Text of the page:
Anrae James used to tell his younger brother Armond, “If you treat people nice, you’ll always be blessed.” Armond looked up to his brother always and knew he could count on him being present, no matter the endeavor, he said.
Now the phrase will serve as part of James’ legacy and a bittersweet reminder for all who loved him.
The 43-year-old nursing assistant and part-time barber, whom many called Rae, was identified by his family on Monday as the victim in an early morning shooting at Thomas Jefferson University Hospital. Those who knew him described him as a family man who worked two jobs to support his three kids and a jokester with a talent for bringing people together around his barber’s chair.
“One of the best [barbers] in Uptown,” said his friend Lyndell Mason. “That’s what we called him.”
William James got the devastating news about his son early Monday morning. Every two weeks, he said, James would come to his house in Elkins Park and cut his hair, never taking money even when he offered it. The pair would talk about everything from his kids to sports.
“That’s some of the best times for me, where we sit down for those couple hours,” said William James, 69.
James also lived in Elkins Park, with his wife and two daughters, ages 2 and 17, and a son, 11, according to his father.
“My son’s legacy is his kids,” William James said, describing a recent photo of James proudly posing with his son at the start of his second season of football.
The suspect in the shooting, a 55-year-old man and also a Jefferson nursing assistant, fled the scene Monday in a U-Haul van and ended up in a shootout with Philadelphia police in Parkside an hour later, Police Commissioner Danielle Outlaw said. He was arrested and hospitalized in critical condition after police shot him in the body and neck. Law enforcement sources identified him as Stacey Hayes.
Hayes and James were friends, said Saud Salahuddin, a patient transporter at Jefferson and childhood friend of James. “That’s why it’s hard for me to comprehend what happened,” said Salahuddin, 42, describing how the three of them would discuss sports during their down time.
James cut hair in North Philly barbershops for the last two decades, after graduating from barber school, said Jarrod Johnson, a manager at Custom Cutz, where James worked three days a week.
He cut back on barbering when he went full time at Jefferson, his friends said.
At the hospital, James first worked in environmental services, cleaning rooms, and got his nursing assistant certification in 2006, state records show. At Jefferson, nursing assistants hired before 2018 make about $25 an hour, according to the Jefferson contract with the National Union of Hospital and Health Care Employees Local 1199C.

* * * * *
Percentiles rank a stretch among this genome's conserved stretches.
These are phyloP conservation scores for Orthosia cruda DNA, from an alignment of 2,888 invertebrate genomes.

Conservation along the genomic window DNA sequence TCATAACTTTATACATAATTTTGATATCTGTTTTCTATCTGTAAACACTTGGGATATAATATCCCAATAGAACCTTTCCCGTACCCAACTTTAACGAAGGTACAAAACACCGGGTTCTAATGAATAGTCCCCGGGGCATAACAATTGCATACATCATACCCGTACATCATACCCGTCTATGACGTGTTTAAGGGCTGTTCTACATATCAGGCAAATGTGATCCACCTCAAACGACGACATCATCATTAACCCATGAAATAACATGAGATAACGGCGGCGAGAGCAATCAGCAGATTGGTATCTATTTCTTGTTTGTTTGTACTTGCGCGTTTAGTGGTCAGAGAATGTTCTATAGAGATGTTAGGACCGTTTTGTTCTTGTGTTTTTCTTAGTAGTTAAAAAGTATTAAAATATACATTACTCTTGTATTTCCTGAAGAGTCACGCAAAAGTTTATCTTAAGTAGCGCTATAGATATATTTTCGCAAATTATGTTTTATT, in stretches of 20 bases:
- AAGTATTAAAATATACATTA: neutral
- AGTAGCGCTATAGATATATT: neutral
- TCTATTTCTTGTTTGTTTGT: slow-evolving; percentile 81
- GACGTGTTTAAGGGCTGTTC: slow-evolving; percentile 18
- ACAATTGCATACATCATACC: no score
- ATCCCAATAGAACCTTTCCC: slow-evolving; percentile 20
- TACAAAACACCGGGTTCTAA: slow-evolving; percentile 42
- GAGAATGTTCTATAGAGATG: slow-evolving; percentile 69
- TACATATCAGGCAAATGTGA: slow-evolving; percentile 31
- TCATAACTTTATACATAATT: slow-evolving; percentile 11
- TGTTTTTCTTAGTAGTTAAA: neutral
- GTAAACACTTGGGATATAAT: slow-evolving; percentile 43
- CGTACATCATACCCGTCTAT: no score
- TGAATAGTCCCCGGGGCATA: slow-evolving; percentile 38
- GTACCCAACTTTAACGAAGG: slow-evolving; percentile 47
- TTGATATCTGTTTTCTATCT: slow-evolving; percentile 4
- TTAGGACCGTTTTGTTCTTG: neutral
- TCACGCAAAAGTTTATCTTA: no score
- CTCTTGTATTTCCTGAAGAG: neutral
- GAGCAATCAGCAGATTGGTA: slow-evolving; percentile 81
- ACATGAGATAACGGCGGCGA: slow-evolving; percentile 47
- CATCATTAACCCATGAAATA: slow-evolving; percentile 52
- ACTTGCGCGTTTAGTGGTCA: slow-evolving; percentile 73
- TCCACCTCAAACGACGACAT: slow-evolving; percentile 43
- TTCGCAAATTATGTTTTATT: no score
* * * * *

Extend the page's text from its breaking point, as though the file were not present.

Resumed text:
James worked an overnight shift, from 11 p.m. to 7 a.m., sometimes going to the hospital after his shift at the barbershop. It made sense for him because it meant he could keep cutting hair, as well as bring his kids to school and be there when they got home, his friends said.
James was one of five siblings — he had two sisters and two brothers. The drive to work multiple jobs and support his family, even with long and odd hours, comes from their parents, said Armond. Their mother, Janet, worked at Jefferson as a secretary in the maternity ward until she retired, and their father is a retired SEPTA bus driver.
Jefferson held a special place in their lives, as Janet and William met there, Armond said.
James had a knack for connecting people, said Ahmad Henry, who had been getting haircuts from James since 1998.
They called him The RZA, “Razor Rae,” an homage to the Wu-Tang Clan member that put the group together, because it was through James that they all met. “We’re all just huddled around his station,” said Henry, 38.
His last cut by James was Friday.
James loved to debate in the shop, his friends said. He loved the Steelers. He loved Nas. And he’d fight with anyone and everyone about it.
Incredibly close and religious in their younger days, his brother said he was shocked that gun violence has fractured his tight-knit family. As a teacher at South Philadelphia High School, he is normally a grief counselor for his students when things like this happen. But now the roles have shifted and he’s the one in need of such support.
William James said his son had a way of figuring things out and seeing the world through many eyes, often pushing his father to put himself in the shoes of others.
“It was a beautiful, beautiful thing,” William said. “And I ain’t gon’ have that no more. I’m not going to have that.”
That loss angers William, and he’s unable to fully process the grief as he strives to hold his family and his son’s family together.
“It’s just not fair,” he said.
Staff writers Barbara Laker, Chris Palmer, Anna Orso, and Rob Tornoe contributed to this article.